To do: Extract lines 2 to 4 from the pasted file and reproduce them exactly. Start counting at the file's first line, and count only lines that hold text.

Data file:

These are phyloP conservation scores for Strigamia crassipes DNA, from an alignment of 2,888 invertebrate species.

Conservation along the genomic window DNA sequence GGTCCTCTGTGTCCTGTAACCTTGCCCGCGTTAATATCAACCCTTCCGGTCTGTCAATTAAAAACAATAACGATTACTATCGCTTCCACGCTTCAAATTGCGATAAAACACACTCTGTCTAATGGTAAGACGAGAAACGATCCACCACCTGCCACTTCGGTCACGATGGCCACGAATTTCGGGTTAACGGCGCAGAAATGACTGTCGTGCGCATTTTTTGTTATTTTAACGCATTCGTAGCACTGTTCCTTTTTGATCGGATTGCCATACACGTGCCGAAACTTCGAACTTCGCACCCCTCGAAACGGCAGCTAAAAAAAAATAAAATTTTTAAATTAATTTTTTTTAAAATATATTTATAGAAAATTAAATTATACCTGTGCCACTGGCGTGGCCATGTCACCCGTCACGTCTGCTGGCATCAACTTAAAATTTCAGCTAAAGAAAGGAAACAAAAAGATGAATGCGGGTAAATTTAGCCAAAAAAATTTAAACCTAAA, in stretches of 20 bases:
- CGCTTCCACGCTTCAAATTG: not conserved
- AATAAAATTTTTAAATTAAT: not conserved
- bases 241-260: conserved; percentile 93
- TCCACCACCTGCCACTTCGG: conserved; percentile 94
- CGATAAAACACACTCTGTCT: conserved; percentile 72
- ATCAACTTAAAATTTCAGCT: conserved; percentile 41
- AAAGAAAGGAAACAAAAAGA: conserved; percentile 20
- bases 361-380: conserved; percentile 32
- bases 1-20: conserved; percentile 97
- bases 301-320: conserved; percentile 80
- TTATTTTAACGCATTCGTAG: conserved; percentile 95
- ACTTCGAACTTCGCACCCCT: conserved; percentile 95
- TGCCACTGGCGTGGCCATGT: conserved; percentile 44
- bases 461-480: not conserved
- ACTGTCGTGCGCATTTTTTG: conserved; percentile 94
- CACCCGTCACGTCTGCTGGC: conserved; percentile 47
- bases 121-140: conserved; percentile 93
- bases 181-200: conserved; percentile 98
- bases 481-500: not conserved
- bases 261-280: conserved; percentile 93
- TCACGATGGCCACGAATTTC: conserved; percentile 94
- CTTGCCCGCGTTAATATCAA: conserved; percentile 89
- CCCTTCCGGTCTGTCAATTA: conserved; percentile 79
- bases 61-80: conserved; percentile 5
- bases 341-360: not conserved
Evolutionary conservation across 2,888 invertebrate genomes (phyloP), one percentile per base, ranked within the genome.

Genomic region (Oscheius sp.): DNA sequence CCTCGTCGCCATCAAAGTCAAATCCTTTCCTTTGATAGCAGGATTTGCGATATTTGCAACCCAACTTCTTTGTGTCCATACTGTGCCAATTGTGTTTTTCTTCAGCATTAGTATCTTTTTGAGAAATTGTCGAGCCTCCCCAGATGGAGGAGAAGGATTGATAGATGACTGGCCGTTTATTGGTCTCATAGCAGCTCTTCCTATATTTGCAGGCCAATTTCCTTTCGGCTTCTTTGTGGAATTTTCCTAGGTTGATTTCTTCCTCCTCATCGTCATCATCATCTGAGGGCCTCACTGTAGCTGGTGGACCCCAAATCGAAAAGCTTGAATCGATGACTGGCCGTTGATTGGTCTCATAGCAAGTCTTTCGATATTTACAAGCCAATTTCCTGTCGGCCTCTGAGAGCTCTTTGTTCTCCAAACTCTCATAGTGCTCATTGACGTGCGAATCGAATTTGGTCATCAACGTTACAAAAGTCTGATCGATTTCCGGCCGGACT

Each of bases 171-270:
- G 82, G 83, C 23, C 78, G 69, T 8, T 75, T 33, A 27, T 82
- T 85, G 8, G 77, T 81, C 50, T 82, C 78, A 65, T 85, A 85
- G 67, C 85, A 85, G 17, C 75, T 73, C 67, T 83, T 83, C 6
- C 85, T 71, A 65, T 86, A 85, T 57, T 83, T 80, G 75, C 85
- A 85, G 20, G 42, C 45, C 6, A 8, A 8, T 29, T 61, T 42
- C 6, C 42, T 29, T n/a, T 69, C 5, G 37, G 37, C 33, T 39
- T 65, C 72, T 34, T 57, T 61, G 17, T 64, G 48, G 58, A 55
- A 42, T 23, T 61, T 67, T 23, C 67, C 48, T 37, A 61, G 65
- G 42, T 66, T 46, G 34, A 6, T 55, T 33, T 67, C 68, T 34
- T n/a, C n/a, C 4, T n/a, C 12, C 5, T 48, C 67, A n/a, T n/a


Conservation along the genomic window DNA sequence GGTCCTCTGTGTCCTGTAACCTTGCCCGCGTTAATATCAACCCTTCCGGTCTGTCAATTAAAAACAATAACGATTACTATCGCTTCCACGCTTCAAATTGCGATAAAACACACTCTGTCTAATGGTAAGACGAGAAACGATCCACCACCTGCCACTTCGGTCACGATGGCCACGAATTTCGGGTTAACGGCGCAGAAATGACTGTCGTGCGCATTTTTTGTTATTTTAACGCATTCGTAGCACTGTTCCTTTTTGATCGGATTGCCATACACGTGCCGAAACTTCGAACTTCGCACCCCTCGAAACGGCAGCTAAAAAAAAATAAAATTTTTAAATTAATTTTTTTTAAAATATATTTATAGAAAATTAAATTATACCTGTGCCACTGGCGTGGCCATGTCACCCGTCACGTCTGCTGGCATCAACTTAAAATTTCAGCTAAAGAAAGGAAACAAAAAGATGAATGCGGGTAAATTTAGCCAAAAAAATTTAAACCTAAA, in stretches of 20 bases:
- CGCTTCCACGCTTCAAATTG: not conserved
- AATAAAATTTTTAAATTAAT: not conserved